Tools like email are in danger of replacing personal recognition, and using smaller group sizes in motivational schemes could prove more effective, says Nick Golding
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The intranet can cause management to become complacent when it comes to motivating employees.
By dividing up a large workforce into small manageable sections, more personalised motivation schemes are easier to administer.
Employers should ensure the intranet is used to communicate to and not reward employees.
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While the immeasurable advantages of the internet can not be ignored, it is possible that such technology has caused some negative side effects in relation to benefits, prompting management to become lazy when it comes to motivating staff.
Making reward vouchers available via the internet or intranet and sending a quick email to say ‘well done’ could spell the end of the traditional pat on the back.
However, organisations are becoming wise to what is at stake here and are looking to regain the personal touch. Nick Wake, head of marketing communications at Grass Roots, points out: "There is no substitute for your boss saying ‘cracking job there’, as it is this pat on the back that helps put the spring back into the employee’s step. Organisations are aware of the way the intranet breeds complacency and we are always working with management to put that personal touch back into the office."
However, he also admits that complacency is an easy trap to fall into, especially when firms are trying to administer the personal touch to a large number of employees.
"The internet is not only a major part of our lives, it is also terribly convenient, especially within a company of 10,000 employees. It can be almost impossible to give the personal touch to all employees."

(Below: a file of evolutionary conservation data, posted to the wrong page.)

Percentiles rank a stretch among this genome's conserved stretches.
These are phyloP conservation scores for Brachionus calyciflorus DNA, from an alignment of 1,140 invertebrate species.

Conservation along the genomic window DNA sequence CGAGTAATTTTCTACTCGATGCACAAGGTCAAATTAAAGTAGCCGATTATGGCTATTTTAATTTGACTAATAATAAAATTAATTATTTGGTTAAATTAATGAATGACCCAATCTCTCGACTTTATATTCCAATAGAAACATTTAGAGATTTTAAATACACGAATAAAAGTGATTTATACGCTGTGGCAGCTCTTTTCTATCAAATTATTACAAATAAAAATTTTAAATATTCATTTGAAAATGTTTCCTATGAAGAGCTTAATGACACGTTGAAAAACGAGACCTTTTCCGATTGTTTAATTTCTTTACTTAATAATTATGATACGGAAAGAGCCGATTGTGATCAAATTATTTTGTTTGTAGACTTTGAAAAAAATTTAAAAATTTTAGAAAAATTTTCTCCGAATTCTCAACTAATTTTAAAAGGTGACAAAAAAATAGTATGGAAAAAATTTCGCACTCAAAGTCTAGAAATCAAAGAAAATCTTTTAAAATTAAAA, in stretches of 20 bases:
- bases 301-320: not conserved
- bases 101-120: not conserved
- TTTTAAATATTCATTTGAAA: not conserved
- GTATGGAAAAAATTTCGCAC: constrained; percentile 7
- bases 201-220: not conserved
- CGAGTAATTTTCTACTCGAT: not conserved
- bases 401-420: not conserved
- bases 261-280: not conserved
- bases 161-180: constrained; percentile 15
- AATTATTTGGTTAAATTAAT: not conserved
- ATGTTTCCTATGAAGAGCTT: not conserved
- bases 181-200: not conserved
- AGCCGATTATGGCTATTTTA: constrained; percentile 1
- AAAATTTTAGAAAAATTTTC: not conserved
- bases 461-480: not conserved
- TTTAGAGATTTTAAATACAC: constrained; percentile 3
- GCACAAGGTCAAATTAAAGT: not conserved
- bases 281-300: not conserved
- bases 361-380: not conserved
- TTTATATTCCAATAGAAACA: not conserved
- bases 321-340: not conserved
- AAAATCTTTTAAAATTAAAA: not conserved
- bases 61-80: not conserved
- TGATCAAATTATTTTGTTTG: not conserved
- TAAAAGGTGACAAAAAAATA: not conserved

One company which has always made every effort to ensure there are no electronic barriers between staff and management is soft drinks company Innocent. Ailana Kamelmacher, head of PR, explains: "It’s all about being creative at Innocent. We don’t have loads of money to give out but we listen to what our employees want and personalise schemes via these requests. It’s really about showing you care."
Innocent appears to have created a corporate culture of one big happy family by encouraging all employees to participate in motivational schemes, such as baking each other cakes on birthdays, making each other tea and having breakfast together each morning.
However, Innocent has just 100 employees, which makes schemes like home-made birthday cakes, and staff outings easier to implement, manage and ensure 100% participation.
But Kamelmacher agrees that such motivation schemes are often easier to put in place when there are small numbers, but if properly organised can be used in companies of any size. "All management need to do in large companies is section off the workforce, break them down into sizeable chunks and create personalised schemes within these sections."
Graham Povey, director of Capital Incentives, believes that if used properly the intranet can also help companies with the task of motivation. It is when the intranet is misused that the danger of losing the personalised approach to reward emerges, he says.
"The important distinction that must be made when looking at the intranet and benefits is that it is a communication tool, not a reward tool. Sales incentives and sales results can be posted on the intranet for all employees to access, but rewards must be handed to staff in person."